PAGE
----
On March 19, the Baltimore Architecture Foundation launches its 2008 Spring Forum. Wednesdays at noon, the public is invited to bring their lunches to the Berman Auditorium of the Johns Hopkins Downtown Center, Charles and Fayette Streets, for lectures about Baltimore’s built environment. All Forum sessions are free.
For more information, please call Adam Blumenthal at 410-539-7772.
Kirby Fowler, executive director of the Downtown Partnership, “A Delicate Balance: Preserving Downtown’s Authenticity While Welcoming Modernity”
Dr. Andrés Alonso
Dr. Andrés Alonso, superintendent of Baltimore City Schools, “Transforming BCPS—Reinventing Teaching and Learning and the Relationship of Schools to their Communities”
Aris Melisseratos, senior advisor to the president of the Johns Hopkins University for enterprise development.
Anna Custer, executive director of Live Baltimore, on Baltimore’s real estate market and her organization’s effort to attract new residents
Eliza Smith Steinmeier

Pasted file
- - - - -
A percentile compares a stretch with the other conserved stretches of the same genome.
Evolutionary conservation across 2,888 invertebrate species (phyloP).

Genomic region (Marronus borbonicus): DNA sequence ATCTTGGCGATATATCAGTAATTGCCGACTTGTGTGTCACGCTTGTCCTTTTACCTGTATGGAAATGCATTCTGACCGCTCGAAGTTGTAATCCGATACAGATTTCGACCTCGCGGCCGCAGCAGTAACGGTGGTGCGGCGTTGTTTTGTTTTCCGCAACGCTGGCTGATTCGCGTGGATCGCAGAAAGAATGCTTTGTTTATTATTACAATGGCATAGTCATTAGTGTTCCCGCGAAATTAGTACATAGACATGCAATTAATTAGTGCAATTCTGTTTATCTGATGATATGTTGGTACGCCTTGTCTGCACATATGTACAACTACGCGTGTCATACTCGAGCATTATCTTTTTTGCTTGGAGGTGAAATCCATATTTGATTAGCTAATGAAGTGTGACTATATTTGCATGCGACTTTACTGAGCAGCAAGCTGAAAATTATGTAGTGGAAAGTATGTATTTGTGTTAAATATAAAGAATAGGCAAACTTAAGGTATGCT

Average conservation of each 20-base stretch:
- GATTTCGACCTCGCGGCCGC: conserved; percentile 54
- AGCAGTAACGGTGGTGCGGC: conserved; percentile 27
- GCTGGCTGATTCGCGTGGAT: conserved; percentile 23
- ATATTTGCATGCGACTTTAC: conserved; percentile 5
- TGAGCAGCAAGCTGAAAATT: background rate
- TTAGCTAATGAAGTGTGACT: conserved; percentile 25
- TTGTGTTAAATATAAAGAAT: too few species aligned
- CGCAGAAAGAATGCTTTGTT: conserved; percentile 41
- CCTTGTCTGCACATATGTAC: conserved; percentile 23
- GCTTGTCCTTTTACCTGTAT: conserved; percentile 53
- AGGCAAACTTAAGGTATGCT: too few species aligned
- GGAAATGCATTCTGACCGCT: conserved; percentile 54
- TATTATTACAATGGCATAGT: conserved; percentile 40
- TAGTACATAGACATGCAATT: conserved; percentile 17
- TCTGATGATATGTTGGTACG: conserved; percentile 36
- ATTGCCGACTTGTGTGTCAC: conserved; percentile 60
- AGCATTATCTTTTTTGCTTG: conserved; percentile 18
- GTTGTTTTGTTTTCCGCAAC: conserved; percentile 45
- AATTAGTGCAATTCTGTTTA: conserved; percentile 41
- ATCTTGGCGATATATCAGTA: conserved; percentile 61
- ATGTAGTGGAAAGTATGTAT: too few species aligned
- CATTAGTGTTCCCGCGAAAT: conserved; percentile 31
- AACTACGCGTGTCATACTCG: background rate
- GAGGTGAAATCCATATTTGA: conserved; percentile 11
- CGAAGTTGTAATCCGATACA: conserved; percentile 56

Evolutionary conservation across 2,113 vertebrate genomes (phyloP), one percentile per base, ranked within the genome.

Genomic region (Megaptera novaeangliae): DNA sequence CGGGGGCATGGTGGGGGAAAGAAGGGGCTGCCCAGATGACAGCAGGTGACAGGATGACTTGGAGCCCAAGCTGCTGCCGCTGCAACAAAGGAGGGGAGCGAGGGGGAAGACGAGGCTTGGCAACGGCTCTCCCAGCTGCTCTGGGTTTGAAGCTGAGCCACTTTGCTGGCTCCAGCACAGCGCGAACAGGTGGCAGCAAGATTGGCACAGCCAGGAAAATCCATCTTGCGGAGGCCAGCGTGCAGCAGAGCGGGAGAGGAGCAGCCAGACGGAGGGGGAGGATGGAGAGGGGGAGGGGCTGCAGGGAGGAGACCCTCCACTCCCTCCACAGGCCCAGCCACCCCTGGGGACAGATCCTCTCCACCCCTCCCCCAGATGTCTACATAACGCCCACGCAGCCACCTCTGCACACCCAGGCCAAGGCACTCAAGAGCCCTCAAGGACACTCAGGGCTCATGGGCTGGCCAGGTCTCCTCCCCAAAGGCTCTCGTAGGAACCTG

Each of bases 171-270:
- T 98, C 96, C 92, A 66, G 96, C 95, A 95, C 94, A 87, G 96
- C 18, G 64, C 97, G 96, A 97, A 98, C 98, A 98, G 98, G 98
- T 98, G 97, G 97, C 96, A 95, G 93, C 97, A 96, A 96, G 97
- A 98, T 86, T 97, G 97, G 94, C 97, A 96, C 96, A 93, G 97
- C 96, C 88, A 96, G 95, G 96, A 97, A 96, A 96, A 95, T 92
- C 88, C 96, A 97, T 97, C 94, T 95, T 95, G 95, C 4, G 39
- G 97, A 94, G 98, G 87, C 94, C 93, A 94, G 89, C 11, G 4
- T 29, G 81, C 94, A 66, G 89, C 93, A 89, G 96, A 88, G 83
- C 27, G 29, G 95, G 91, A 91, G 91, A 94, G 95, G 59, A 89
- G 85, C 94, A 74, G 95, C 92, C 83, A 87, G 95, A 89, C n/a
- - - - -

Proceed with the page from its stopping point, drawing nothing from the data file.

Eliza Smith Steinmeier, Baltimore Harbor waterkeeper, and Halle Van der Gaag, from the Jones Falls Watershed Association, on the health of the harbor
Otis Rolley, III
Otis Rolley, III, president of Central Maryland Transportation Alliance, on this new organization’s plans to improve travel efficiency within central Maryland
Jim Kraft, Baltimore City councilman, on “green” legislation in Baltimore City
Klaus Philipsen, AIA and Matthew Fitzsimmons, AIA
Past and current chairs of the AIABaltimore Urban Design Committee present, “After the Arena: tapping the potential of the sites at Liberty and Redwood Streets”. What could be and should be done when the Arena finds a new site.
The Baltimore Architecture Foundation’s Spring Forum 2008 is supported by the Johns Hopkins University.
Launched in 1987 by AIA Baltimore, the Baltimore Architecture Foundation is a non-profit, educational, public-oriented outreach organization. The Foundation is a member-based organization with a 26-member board of directors drawn from the architectural, business, and cultural communities. The Foundation today focuses its attention and energies on helping to promote an understanding of and an appreciation for Baltimore’s built environment—it does this through walking tours, lectures, public programs, and an architecture-in-the-schools program. The Foundation is also actively engaged in researching the early architectural firms and practitioners of architecture in Baltimore.